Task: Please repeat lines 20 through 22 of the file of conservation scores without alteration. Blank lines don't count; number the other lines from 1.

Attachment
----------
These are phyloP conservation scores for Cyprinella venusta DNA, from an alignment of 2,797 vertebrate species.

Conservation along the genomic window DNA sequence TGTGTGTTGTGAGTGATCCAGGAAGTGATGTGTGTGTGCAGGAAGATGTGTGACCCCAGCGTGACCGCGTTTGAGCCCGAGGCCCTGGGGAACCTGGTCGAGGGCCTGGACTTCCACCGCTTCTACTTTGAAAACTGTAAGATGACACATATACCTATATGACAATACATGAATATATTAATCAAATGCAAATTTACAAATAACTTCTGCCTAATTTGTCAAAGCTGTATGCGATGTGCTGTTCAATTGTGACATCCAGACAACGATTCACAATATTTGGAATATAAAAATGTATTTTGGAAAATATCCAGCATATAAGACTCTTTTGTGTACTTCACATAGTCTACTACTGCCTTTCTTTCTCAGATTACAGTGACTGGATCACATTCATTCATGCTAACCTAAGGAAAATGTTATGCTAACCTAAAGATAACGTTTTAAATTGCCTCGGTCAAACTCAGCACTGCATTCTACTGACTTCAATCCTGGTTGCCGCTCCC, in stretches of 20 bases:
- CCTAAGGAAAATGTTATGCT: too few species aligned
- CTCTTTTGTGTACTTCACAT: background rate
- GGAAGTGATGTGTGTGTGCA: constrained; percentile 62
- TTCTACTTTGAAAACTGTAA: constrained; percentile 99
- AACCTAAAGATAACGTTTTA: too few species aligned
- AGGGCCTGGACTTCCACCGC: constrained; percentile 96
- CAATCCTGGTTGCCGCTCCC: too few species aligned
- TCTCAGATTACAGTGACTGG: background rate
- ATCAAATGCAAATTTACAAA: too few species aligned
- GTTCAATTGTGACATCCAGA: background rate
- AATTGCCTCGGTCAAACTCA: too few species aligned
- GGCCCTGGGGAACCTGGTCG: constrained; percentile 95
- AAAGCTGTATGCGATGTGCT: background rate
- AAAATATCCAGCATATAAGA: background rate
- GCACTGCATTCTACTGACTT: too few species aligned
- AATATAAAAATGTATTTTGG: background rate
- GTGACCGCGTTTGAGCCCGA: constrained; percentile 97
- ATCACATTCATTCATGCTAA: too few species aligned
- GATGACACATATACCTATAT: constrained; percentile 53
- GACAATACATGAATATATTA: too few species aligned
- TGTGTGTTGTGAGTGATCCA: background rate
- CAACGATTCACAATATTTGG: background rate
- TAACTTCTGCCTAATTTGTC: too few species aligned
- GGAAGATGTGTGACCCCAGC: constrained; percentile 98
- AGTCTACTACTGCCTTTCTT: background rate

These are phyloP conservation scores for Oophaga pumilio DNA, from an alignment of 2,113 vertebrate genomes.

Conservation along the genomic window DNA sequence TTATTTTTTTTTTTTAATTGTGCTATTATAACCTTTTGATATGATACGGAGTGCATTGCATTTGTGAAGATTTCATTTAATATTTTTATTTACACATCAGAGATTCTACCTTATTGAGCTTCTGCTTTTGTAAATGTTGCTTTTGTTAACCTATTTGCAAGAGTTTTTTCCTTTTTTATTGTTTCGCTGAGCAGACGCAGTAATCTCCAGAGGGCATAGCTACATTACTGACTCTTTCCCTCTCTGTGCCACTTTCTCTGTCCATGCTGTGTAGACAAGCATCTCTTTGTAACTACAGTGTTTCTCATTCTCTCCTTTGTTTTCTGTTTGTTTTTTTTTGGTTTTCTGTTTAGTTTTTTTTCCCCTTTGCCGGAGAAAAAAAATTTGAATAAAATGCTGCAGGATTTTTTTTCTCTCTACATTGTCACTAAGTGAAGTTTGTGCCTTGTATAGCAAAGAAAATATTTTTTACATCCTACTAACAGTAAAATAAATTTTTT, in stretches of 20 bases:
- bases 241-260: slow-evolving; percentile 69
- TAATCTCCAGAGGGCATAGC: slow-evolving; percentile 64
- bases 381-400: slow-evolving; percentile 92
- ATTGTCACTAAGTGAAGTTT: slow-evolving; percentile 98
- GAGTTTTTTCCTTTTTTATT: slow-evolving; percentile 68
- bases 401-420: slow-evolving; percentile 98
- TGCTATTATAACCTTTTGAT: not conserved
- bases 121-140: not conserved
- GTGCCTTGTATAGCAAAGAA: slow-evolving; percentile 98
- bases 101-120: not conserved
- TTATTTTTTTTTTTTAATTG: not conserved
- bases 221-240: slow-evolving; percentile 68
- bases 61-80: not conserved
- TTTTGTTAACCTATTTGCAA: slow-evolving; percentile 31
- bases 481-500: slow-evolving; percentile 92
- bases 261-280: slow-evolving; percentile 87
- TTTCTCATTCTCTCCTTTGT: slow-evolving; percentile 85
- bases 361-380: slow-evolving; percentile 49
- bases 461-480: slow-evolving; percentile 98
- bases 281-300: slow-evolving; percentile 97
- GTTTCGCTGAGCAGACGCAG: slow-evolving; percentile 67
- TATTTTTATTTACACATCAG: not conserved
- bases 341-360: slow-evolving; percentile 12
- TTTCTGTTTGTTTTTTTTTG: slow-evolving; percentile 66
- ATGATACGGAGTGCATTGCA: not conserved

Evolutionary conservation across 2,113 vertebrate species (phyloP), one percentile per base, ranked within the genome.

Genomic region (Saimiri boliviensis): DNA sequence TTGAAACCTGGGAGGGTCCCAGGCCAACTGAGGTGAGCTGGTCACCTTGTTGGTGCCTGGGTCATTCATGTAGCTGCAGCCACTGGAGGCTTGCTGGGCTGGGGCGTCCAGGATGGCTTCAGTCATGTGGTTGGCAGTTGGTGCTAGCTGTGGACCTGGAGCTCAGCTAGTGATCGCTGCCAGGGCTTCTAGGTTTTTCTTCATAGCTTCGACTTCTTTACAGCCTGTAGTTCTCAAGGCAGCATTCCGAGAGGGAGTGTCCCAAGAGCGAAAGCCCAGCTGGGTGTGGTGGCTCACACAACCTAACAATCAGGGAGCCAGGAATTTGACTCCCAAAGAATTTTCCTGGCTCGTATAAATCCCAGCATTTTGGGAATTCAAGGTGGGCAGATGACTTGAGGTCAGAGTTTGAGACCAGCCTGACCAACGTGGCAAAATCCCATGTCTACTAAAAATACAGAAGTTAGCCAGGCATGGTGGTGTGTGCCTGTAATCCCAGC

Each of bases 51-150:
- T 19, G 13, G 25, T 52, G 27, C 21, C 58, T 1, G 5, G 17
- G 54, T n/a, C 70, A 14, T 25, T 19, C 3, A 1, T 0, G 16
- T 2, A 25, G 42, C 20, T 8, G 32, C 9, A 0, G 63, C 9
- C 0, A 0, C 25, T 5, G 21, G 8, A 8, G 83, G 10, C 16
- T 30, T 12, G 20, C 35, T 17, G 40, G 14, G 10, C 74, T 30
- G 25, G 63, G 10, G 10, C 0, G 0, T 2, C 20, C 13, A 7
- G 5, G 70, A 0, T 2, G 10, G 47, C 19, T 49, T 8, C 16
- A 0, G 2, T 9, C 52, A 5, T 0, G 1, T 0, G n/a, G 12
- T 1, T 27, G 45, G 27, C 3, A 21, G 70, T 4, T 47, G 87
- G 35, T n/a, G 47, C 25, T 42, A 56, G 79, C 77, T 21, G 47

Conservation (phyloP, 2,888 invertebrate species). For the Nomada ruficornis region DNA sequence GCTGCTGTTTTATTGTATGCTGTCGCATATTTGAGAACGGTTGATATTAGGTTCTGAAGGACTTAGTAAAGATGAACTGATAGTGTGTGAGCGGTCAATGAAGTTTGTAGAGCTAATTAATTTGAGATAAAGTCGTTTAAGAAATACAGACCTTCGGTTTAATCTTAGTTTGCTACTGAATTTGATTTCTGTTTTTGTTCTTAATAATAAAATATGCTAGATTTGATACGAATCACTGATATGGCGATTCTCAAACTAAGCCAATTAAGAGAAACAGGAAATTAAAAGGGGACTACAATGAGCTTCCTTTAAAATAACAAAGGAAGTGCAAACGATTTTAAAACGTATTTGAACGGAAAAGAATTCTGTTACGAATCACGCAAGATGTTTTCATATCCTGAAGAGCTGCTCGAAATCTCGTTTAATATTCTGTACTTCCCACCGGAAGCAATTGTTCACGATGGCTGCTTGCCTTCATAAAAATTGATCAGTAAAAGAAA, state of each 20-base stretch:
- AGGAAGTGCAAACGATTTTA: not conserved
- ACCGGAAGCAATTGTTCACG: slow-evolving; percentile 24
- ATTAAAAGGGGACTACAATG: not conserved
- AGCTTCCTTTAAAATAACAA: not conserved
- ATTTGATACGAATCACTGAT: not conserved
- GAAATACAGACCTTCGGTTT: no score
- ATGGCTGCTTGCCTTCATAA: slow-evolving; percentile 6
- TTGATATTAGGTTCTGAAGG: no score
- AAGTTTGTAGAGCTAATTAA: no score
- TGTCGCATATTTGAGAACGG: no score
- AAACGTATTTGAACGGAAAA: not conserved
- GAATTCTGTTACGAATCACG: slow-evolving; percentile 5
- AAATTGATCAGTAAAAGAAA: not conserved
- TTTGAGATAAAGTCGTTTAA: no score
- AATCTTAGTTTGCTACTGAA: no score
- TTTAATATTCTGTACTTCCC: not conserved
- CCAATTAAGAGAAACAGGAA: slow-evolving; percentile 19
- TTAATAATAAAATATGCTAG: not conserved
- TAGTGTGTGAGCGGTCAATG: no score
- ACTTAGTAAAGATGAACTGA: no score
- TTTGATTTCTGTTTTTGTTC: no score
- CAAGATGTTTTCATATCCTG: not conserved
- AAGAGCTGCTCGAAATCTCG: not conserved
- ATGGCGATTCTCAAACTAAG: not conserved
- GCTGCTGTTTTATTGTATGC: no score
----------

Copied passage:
- ATCACATTCATTCATGCTAA: too few species aligned
- GATGACACATATACCTATAT: constrained; percentile 53
- GACAATACATGAATATATTA: too few species aligned